TORONTO – It’s a beekeeper rebellion.
Alberta beekeepers have broken away from the swarm in opposing a class-action lawsuit filed by their Ontario counterparts.
Some Canadian beekeepers have blamed increasing bee deaths on a family of pesticides called neonicotinoids. In 2013, the European Union even issued a temporary ban on the use of NNIs.
In September, a group of Ontario beekeepers announced that it would be filing a class-action lawsuit against NNI manufacturers Syngenta and Bayer. Beekeepers from around the country have since expressed their support.
But on Sept. 17, the Alberta Beekeepers’ Commission (ABC) issued a press release stating that it did not support the suit.
“The Alberta Beekeepers Commission recognizes that the use of certain agro chemicals can adversely affect honeybees, but also recognizes the benefits of using seed treatment technology in agriculture,” the statement read. “In particular, compared to the organophosphates and foliar applications of pesticides previously used, seed treatment technology significantly reduces honeybee exposure to pesticides.”
Rod Scarlett, executive director of the Canadian Honey Council said that his organization believes that what’s needed is a meeting between farmers and beekeepers, which may be similar to the belief held by the ABC.
“It’s a fairly regionalized issue,” Scarlett said.
Scarlett is referring to the 2012-2013 investigation by Health Canada’s Pest Management Regulatory Agency (PMRA).
Following complaints by beekeepers in Ontario and Quebec, the PMRA investigated the high mortality rates in the spring and summer of 2012 from 79 beekeepers across 322 bee yards. It concluded that the majority of the deaths were attributable to exposure to insecticides.
“We know pesticides kill bees. That’s a no-brainer because that’s what they’re designed to do because bees are insects,” Scarlett said.
“But what we’re trying to do is find a way where we mitigate the risks so farmers don’t have to change their approach, that beekeepers are provided safeguards, so their stock is safe.”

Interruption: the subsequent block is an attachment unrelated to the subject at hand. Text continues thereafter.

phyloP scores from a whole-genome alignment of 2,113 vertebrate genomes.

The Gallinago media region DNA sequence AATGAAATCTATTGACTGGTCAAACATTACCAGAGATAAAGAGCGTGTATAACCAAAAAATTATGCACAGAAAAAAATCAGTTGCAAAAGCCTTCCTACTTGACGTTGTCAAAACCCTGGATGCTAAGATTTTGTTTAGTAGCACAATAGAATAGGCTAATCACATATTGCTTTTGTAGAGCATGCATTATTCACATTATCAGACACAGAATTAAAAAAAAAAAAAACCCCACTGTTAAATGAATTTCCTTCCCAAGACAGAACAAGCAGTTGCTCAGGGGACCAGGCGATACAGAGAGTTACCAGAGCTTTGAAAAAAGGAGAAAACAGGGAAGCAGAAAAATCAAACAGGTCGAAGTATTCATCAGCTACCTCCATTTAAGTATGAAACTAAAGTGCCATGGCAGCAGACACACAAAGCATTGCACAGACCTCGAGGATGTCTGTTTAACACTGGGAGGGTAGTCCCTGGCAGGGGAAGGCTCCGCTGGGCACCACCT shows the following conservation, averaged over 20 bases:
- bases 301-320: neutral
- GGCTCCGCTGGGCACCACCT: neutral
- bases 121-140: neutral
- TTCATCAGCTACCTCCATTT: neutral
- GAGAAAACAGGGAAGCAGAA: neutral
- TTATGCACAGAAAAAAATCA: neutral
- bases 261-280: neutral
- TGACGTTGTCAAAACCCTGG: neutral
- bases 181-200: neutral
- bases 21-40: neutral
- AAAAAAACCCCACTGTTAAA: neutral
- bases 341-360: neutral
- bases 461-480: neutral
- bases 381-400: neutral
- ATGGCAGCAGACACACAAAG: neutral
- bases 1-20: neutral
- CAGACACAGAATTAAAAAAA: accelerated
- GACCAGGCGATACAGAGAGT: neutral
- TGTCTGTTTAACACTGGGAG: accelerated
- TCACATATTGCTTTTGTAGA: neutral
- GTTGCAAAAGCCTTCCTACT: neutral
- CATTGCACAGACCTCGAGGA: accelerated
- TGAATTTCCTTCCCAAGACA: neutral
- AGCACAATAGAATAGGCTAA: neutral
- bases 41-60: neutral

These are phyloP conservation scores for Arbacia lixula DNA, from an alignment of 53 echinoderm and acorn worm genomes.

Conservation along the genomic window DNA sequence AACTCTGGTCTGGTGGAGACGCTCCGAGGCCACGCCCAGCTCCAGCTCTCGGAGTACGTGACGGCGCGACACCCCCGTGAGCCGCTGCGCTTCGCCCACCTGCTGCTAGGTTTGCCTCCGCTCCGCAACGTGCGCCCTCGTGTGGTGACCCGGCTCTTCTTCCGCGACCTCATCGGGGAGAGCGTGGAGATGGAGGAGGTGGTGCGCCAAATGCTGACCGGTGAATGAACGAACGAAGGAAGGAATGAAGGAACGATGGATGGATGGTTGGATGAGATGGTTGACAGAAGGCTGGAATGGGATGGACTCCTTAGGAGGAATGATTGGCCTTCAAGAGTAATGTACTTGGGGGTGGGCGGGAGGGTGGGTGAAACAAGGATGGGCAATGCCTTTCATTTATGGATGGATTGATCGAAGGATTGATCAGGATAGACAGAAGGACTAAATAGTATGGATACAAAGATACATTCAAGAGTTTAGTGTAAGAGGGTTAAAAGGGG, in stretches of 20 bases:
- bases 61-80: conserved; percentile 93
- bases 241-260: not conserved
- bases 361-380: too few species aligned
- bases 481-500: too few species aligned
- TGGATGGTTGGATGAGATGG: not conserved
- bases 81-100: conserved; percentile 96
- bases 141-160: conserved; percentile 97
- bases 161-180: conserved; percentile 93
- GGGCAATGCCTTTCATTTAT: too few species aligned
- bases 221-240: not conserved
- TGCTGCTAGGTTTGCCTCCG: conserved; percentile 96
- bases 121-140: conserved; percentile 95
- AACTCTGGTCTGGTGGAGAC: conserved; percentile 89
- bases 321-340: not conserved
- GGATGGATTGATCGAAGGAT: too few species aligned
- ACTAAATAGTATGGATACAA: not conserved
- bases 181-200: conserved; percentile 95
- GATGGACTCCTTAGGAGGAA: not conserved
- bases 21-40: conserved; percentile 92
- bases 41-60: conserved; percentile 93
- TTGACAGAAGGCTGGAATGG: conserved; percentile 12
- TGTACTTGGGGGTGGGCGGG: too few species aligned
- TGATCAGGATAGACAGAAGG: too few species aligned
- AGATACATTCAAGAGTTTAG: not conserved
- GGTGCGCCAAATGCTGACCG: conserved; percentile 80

Such ways include seed treatment with lubricants, designed to reduce the NNI dust in the air. This was part of the best management practices of pesticide spraying brought on by the PMRA’s 2013 investigation.
In a February parliamentary hearing, Kevin Nixon, the Alberta delegate to the Canadian Honey Council, Alberta Beekeepers Commission, said that, “In Alberta we do not seem to have many agro pesticide incidents. There have been a couple of isolated incidents, but…We do not see the neonicotinoid incidents other regions have seen even though the same products are being used on canola, potatoes and corn in Alberta.”
But some beekeepers say that canola fields aren’t as dangerous to bees as corn fields are. And canola is what is widely planted in Alberta.
Are beekeepers being hypocritical?
Scarlett also feels that it’s somewhat hypocritical of beekeepers to ask farmers to change their practices.
“As beekeepers, it’s pretty difficult for us to mandate what farmers do when we use pesticides in our hives,” Scarlett — who has never been a beekeeper — said. “The same companies that are getting sued are the same companies that are developing products or have products for beekeepers to use in-hive…like varroa products.”
Except, according to Tibor Szabo, an Ontario beekeeper and first vice-president of the Ontario Beekeepers’ Association, it’s not the same. The pesticides that are being used aren’t impacting other farmers.
“Beekeepers are farmers. And no farmer should take out the farmer beside them regardless of what they’re doing,” Szabo said.
Tim Wendell, owner of Wendell Honey Farm which operates in both Saskatchewan and Manitoba, said that he will likely add his name to the lawsuit.
“It’s really not about the money for me. It’s just about the issue,” he said.
But Wendell saw some losses himself. In 2013, he had a bee yard across from a corn field. When his workers went out to harvest the honey, they were shocked to find that there were no bees in the honey boxes. Though it’s not unusual to have some boxes without bees, it was extremely unusual to have no bees.
Wendell called the PMRA. Interestingly, after a bad winter the year before, Wendell had to get some hives from another beekeeper — in Ontario. Could the hives have been compromised before getting to Wendell? Wendell can’t be sure, but what he does know is that the PMRA did also find NNIs in the soil, the water and the pollen near his hives.
“Bees are probably very similar to the canary in the coal mine,” Wendell said. “They are the flying dust mop. They pick up everything in the environment.”
Wendell acknowledged that the chemical companies didn’t want to harm the bees, but that it’s happening anyway.
As for the perception that disagreement exists among beekeepers, Wendell said it’s more that the damage isn’t being felt uniformly across the country.
“I think the situation out here is not bad enough for us to take up arms,” he said. “We have to co-exist in an ag community. We have our bees on landowners’ property. These same landowners are trying to be in business and they’re growing the crops that are treated with the neonics. So…we don’t want to create bad feelings. And I don’t think the Ontario people are trying to do this either.
“I think they’re trying to get the message out to the chemical companies: you need to do something about this.”
Requests by Global News for comment from the Alberta Beekeepers’ Commission went unanswered.